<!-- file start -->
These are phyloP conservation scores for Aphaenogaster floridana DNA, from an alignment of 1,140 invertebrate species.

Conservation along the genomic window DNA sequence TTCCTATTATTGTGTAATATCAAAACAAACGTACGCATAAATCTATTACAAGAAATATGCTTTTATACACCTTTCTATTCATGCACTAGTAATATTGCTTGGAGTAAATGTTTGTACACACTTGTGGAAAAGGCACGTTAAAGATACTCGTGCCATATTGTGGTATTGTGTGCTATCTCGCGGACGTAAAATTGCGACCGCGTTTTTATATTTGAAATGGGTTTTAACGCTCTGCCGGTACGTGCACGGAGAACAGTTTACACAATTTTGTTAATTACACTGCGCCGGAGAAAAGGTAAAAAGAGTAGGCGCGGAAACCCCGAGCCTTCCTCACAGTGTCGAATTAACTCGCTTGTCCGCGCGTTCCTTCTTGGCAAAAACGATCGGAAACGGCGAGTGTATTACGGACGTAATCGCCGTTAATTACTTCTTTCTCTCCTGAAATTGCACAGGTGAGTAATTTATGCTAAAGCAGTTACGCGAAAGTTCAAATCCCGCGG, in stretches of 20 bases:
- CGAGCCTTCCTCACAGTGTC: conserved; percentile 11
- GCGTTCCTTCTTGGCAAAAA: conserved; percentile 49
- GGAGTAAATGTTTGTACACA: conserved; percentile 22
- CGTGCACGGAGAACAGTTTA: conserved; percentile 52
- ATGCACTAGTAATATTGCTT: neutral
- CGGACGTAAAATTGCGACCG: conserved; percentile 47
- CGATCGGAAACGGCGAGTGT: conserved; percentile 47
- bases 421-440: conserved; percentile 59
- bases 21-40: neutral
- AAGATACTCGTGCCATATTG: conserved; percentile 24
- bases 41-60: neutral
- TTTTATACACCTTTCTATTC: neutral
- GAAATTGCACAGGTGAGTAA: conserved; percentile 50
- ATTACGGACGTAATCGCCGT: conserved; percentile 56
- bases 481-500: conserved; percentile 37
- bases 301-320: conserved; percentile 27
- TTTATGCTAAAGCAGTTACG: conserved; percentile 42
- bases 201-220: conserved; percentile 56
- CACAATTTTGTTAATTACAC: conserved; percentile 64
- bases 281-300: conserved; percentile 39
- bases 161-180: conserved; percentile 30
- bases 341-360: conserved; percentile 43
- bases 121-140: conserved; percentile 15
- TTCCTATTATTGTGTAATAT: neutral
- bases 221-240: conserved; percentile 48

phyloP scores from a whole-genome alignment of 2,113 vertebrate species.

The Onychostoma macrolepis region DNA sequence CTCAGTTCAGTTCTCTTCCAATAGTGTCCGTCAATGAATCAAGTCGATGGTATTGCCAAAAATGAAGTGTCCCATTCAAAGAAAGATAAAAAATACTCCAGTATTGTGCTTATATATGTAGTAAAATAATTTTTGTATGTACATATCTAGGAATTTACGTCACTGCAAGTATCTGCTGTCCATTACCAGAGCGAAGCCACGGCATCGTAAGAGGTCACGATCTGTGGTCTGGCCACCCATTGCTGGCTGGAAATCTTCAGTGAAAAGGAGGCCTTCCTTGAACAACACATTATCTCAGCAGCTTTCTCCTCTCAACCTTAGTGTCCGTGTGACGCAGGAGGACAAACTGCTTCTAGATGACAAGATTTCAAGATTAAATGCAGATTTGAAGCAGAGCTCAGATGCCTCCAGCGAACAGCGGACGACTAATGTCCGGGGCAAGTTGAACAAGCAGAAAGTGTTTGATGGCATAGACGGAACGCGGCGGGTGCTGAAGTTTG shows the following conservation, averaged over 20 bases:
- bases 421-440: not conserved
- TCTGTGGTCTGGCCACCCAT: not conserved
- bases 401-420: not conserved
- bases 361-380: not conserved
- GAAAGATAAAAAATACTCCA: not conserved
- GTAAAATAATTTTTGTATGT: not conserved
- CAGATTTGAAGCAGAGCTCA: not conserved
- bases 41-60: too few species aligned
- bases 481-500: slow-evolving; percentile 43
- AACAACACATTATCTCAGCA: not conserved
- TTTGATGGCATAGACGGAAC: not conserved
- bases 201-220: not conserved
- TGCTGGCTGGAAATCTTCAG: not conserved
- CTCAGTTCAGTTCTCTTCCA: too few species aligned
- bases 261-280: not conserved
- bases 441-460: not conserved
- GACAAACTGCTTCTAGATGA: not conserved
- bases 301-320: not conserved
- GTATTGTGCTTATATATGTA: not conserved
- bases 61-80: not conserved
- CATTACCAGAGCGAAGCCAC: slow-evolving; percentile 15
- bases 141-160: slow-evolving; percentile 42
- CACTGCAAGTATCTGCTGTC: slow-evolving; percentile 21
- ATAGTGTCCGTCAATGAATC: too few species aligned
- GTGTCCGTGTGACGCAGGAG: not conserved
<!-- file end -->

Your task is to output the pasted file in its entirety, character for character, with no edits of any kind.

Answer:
These are phyloP conservation scores for Aphaenogaster floridana DNA, from an alignment of 1,140 invertebrate species.

Conservation along the genomic window DNA sequence TTCCTATTATTGTGTAATATCAAAACAAACGTACGCATAAATCTATTACAAGAAATATGCTTTTATACACCTTTCTATTCATGCACTAGTAATATTGCTTGGAGTAAATGTTTGTACACACTTGTGGAAAAGGCACGTTAAAGATACTCGTGCCATATTGTGGTATTGTGTGCTATCTCGCGGACGTAAAATTGCGACCGCGTTTTTATATTTGAAATGGGTTTTAACGCTCTGCCGGTACGTGCACGGAGAACAGTTTACACAATTTTGTTAATTACACTGCGCCGGAGAAAAGGTAAAAAGAGTAGGCGCGGAAACCCCGAGCCTTCCTCACAGTGTCGAATTAACTCGCTTGTCCGCGCGTTCCTTCTTGGCAAAAACGATCGGAAACGGCGAGTGTATTACGGACGTAATCGCCGTTAATTACTTCTTTCTCTCCTGAAATTGCACAGGTGAGTAATTTATGCTAAAGCAGTTACGCGAAAGTTCAAATCCCGCGG, in stretches of 20 bases:
- CGAGCCTTCCTCACAGTGTC: conserved; percentile 11
- GCGTTCCTTCTTGGCAAAAA: conserved; percentile 49
- GGAGTAAATGTTTGTACACA: conserved; percentile 22
- CGTGCACGGAGAACAGTTTA: conserved; percentile 52
- ATGCACTAGTAATATTGCTT: neutral
- CGGACGTAAAATTGCGACCG: conserved; percentile 47
- CGATCGGAAACGGCGAGTGT: conserved; percentile 47
- bases 421-440: conserved; percentile 59
- bases 21-40: neutral
- AAGATACTCGTGCCATATTG: conserved; percentile 24
- bases 41-60: neutral
- TTTTATACACCTTTCTATTC: neutral
- GAAATTGCACAGGTGAGTAA: conserved; percentile 50
- ATTACGGACGTAATCGCCGT: conserved; percentile 56
- bases 481-500: conserved; percentile 37
- bases 301-320: conserved; percentile 27
- TTTATGCTAAAGCAGTTACG: conserved; percentile 42
- bases 201-220: conserved; percentile 56
- CACAATTTTGTTAATTACAC: conserved; percentile 64
- bases 281-300: conserved; percentile 39
- bases 161-180: conserved; percentile 30
- bases 341-360: conserved; percentile 43
- bases 121-140: conserved; percentile 15
- TTCCTATTATTGTGTAATAT: neutral
- bases 221-240: conserved; percentile 48

phyloP scores from a whole-genome alignment of 2,113 vertebrate species.

The Onychostoma macrolepis region DNA sequence CTCAGTTCAGTTCTCTTCCAATAGTGTCCGTCAATGAATCAAGTCGATGGTATTGCCAAAAATGAAGTGTCCCATTCAAAGAAAGATAAAAAATACTCCAGTATTGTGCTTATATATGTAGTAAAATAATTTTTGTATGTACATATCTAGGAATTTACGTCACTGCAAGTATCTGCTGTCCATTACCAGAGCGAAGCCACGGCATCGTAAGAGGTCACGATCTGTGGTCTGGCCACCCATTGCTGGCTGGAAATCTTCAGTGAAAAGGAGGCCTTCCTTGAACAACACATTATCTCAGCAGCTTTCTCCTCTCAACCTTAGTGTCCGTGTGACGCAGGAGGACAAACTGCTTCTAGATGACAAGATTTCAAGATTAAATGCAGATTTGAAGCAGAGCTCAGATGCCTCCAGCGAACAGCGGACGACTAATGTCCGGGGCAAGTTGAACAAGCAGAAAGTGTTTGATGGCATAGACGGAACGCGGCGGGTGCTGAAGTTTG shows the following conservation, averaged over 20 bases:
- bases 421-440: not conserved
- TCTGTGGTCTGGCCACCCAT: not conserved
- bases 401-420: not conserved
- bases 361-380: not conserved
- GAAAGATAAAAAATACTCCA: not conserved
- GTAAAATAATTTTTGTATGT: not conserved
- CAGATTTGAAGCAGAGCTCA: not conserved
- bases 41-60: too few species aligned
- bases 481-500: slow-evolving; percentile 43
- AACAACACATTATCTCAGCA: not conserved
- TTTGATGGCATAGACGGAAC: not conserved
- bases 201-220: not conserved
- TGCTGGCTGGAAATCTTCAG: not conserved
- CTCAGTTCAGTTCTCTTCCA: too few species aligned
- bases 261-280: not conserved
- bases 441-460: not conserved
- GACAAACTGCTTCTAGATGA: not conserved
- bases 301-320: not conserved
- GTATTGTGCTTATATATGTA: not conserved
- bases 61-80: not conserved
- CATTACCAGAGCGAAGCCAC: slow-evolving; percentile 15
- bases 141-160: slow-evolving; percentile 42
- CACTGCAAGTATCTGCTGTC: slow-evolving; percentile 21
- ATAGTGTCCGTCAATGAATC: too few species aligned
- GTGTCCGTGTGACGCAGGAG: not conserved